It's the turn of eggplant in this Veggie Bootcamp! Don't forget that our new vegetable and herb greenhouse, the Veggie House, is now open!*
Eggplants are warm weather vegetables harvested in mid-to-late summer. They are full of nutrients and high in antioxidants, so they are definitely a great addition to a vegetable garden and dinner plate.
Did you know that the eggplant is technically a fruit? This is because they grow from a flowering plant and contain seeds!
Your eggplant starters will want a very sunny spot to grow in your garden, and soil that is well-draining. Add organic matter (such as Rulf's Garden Mix) and fertilizer or well-rotted manure to the bed about a week before planting, if possible.
Eggplants can also be grown in pots, if space is an issue! Make sure the pots are dark in color and at least 5 gallons in size. Place them in full sun outside (as this veggie needs our bee friends to help with pollination). To avoid disease, use a premium potting mix for your potted starters.
Staking or caging your eggplants should be done right away to avoid damage to the plant and disturbing the soil too much later on. Your plants may grow to be several feet in height (it is possible they can grow to 8 feet tall! Yikes! Although yours will more likely be around 2-4), so get those stakes or cages set up early to provide support as the plant grows and eventually becomes heavy with fruit.
Water your plants well after planting, and add a layer of mulch to help retain moisture in the soil and to deter weeds. Continue to keep them well watered as they grow, making sure to moisten the soil at least 6 inches deep. The plants will reward you for consistent watering and soil that is moist but never soggy.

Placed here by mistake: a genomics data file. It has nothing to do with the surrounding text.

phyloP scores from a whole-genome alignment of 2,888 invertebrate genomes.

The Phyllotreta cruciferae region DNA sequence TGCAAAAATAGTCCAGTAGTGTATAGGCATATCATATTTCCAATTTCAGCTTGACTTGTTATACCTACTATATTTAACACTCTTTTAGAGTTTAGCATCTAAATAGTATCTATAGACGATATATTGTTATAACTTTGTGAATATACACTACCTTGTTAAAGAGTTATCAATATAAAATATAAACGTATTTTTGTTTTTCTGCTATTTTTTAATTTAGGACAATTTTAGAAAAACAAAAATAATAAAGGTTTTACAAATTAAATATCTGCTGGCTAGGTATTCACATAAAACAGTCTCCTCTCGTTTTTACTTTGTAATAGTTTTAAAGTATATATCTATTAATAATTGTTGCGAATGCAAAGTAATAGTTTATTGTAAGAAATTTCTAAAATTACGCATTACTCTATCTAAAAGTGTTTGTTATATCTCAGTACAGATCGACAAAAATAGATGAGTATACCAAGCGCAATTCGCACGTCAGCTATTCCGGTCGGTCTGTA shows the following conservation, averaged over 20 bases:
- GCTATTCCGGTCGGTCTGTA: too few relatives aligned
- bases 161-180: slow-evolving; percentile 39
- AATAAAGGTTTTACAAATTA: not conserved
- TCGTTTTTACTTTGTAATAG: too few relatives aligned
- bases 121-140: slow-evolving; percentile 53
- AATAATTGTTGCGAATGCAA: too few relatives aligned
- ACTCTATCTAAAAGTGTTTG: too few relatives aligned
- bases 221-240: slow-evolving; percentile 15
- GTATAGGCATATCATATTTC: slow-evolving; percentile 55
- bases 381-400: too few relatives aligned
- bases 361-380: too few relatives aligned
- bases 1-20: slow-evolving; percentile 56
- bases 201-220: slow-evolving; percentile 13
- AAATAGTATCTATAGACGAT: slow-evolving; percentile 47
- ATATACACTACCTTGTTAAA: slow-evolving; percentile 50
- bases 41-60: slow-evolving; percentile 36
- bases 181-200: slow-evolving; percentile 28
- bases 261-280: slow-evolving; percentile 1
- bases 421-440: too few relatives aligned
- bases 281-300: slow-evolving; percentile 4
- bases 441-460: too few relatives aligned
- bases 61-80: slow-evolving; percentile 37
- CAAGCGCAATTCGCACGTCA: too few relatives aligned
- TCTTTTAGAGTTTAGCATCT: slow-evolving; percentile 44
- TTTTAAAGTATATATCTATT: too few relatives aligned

How can you tell when an eggplant is ready to be harvested? Look at the skin. If it's shiny and glossy, unwrinkled with a solid color, and when pressed with your finger it bounces back without leaving a dent, it’s ready to be cut off the vine.
TIP: Don't wait for your eggplants to reach the size of the ones you see in stores! Homegrown eggplants are usually smaller. Use the method described above to see if yours are ripe and enjoy!
Cut, rather than pull the fruit off of the plant when you harvest. Use a sharp knife or pruners and slice close to the stem, leaving about 1 inch attached.
Store your eggplants in the refrigerator without washing or cutting them first, and they should last about a week.
Here are some recipes to try with your delicious new homegrown eggplant!
Share your own recipes and tips on our Facebook and spread the veggie love!
*While stocks last. Our Veggie Starters sell fast, and so we cannot guarantee availability of any one item.
*We ask that all visitors please follow social distancing guidelines of leaving 6 feet between you and others, and, where possible, wearing masks to reduce the risk to yours and other households. Thank you in advance!